And here Cal-Gon stands, minutes from the finale, with his marching hat's feather flopping in the wind.

The closing ceremony committee vetoed all live audio after the fiasco during the opening ceremony. Everything, including instruments, had to be pantomimed to a track.

Dammit! Cal-Gon thought, if only the chariots of fire hadn't rolled too close to the international color guard delegation, igniting the spinning flags of all 103 nations and 47 city-states.

A kickline of majorettes reacted quickly in knee-high Nancy boots. The inferno was soon engulfed by these blondes in bevel, who linked arms and stomped.

Eye-high piano kick, struck kick, hitch kick.

Bevel to the cameras... and then---

Strut kick, hitch kick, double twist!

With the whole world watching, a few of the more daring women drowned the dying embers by being thrown up into scorpion and twirled down until their bedazzled derrieres smooshed the ashes. With crisp precision and witty retorts, these women won hearts worldwide, instantly securing Petty Boujee status for themselves and a made-for-holocube movie.

Not only had those tall, tanned vixens won star-studded status and become the darlings of the Olympics, their shenanigans ruined the rest of the live performances. Before the fires could be kicked out, the plumed marching hats of the flag twirlers burst into flames. Their blood-curdling screams were captured and echoed around Earth as their friends beat the fire--- and their heads--- with flag poles. The shrill, high-pitched hollers were picked up on microphones and boomed to the international audience of 2.87 billion humans. The sheer misery seared through their ears, sending waves of pain through their bodies, curling toes and wincing eyes. Worst of all, the screams deafened them from absorbing the important commercial messages for hemorrhoid cream and Gout-be-GoneTM.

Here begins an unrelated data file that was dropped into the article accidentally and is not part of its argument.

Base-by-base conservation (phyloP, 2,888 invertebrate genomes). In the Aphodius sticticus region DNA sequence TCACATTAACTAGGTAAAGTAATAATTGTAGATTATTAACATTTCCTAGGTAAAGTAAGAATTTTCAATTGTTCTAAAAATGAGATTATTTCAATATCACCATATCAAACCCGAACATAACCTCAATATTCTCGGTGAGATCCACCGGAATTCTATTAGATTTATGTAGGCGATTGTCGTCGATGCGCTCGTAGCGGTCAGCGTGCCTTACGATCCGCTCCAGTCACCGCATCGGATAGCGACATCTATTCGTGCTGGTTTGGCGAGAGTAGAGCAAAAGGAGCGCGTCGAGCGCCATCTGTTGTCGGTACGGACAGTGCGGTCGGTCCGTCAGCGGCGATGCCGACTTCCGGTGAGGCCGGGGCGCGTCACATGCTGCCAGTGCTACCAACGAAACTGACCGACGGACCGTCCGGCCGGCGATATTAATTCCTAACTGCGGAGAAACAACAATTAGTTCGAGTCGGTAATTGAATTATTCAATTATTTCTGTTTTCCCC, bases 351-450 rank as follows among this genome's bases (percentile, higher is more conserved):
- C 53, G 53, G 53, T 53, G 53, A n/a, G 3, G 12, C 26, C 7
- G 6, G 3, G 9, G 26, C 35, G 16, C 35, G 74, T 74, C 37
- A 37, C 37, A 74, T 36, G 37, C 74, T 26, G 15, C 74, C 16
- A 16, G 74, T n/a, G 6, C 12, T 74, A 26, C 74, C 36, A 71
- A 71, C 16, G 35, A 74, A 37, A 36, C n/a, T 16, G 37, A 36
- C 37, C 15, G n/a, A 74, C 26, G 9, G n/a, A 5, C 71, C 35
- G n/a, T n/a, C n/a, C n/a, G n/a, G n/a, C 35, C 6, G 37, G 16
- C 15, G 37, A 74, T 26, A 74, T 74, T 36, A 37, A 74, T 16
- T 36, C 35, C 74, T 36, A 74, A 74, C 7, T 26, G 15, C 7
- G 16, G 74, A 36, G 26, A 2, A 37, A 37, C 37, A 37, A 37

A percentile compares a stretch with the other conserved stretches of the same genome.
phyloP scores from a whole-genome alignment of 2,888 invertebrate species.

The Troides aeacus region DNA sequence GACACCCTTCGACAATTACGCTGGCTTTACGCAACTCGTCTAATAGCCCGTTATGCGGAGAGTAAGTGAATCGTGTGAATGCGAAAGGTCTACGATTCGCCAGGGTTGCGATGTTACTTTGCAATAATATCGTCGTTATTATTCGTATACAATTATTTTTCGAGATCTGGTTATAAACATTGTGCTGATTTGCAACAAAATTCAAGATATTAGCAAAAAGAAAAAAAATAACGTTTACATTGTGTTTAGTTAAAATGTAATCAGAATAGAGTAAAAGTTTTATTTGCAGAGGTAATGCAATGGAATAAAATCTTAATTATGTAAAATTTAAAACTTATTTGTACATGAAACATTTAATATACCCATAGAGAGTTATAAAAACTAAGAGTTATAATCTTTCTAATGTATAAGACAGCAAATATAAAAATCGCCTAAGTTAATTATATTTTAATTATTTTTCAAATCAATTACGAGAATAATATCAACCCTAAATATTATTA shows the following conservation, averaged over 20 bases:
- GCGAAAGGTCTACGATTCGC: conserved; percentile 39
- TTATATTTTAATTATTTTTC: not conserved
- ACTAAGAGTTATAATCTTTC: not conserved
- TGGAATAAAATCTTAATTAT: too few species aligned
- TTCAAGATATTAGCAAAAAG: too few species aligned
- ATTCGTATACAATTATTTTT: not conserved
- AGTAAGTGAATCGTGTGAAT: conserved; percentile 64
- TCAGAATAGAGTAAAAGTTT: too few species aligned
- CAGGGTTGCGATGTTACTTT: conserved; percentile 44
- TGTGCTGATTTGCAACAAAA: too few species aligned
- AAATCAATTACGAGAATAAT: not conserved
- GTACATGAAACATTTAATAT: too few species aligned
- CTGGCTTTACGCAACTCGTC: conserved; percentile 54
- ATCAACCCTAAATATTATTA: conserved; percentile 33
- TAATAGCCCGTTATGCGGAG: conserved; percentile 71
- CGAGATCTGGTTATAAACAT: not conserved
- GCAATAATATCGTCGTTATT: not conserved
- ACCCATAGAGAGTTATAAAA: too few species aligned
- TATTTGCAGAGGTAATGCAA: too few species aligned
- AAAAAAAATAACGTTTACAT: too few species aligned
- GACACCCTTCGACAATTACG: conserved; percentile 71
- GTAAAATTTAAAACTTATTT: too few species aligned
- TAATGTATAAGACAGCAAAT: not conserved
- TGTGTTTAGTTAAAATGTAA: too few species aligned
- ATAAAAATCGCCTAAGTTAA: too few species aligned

The producers paired the replays of this atrocity with the Benny Hill theme song in hopes that this would make it comical. But nothing could stop the memory of those screams igniting anxiety with what was reported as that year's greatest tragedy.

“Those majorettes should have saved the flag twirlers first instead of showing off!” Cal-Gon huffs as he takes his place in line.

The producers couldn't risk another catastrophe. The audio of this final performance had been recorded three days before and would be blasted throughout the stadium and in homes planetwide as Cal-Gon and bands marched in time.

“But it's not fair! What about me?!” Cal-Gon cries. “Well, fuck it! I'm going rogue!”

As he wets the lips of his superbone and warms up, he's oblivious to the fact that his spittle twists with the double helix of humanity's demise.

For the past three weeks, the band geeks were quarantined to the lowliest of Olympic villages, ostracized away from the jocks, to ensure their tooting their own horns wouldn't wake the world renowned ping-pongers or skeeters in the midst of mental preparation.

Ugh, it wasn't fair!

The shooters practiced outside his room and their sounds haunted him morning, noon and night. He could hear them holler with their guns-ablazing. “Aww skeet, skeet, skeet, skeet, skeet. Motherfucker! Aww skeet, skeet, skeet, skeet, uh--- goddamn!”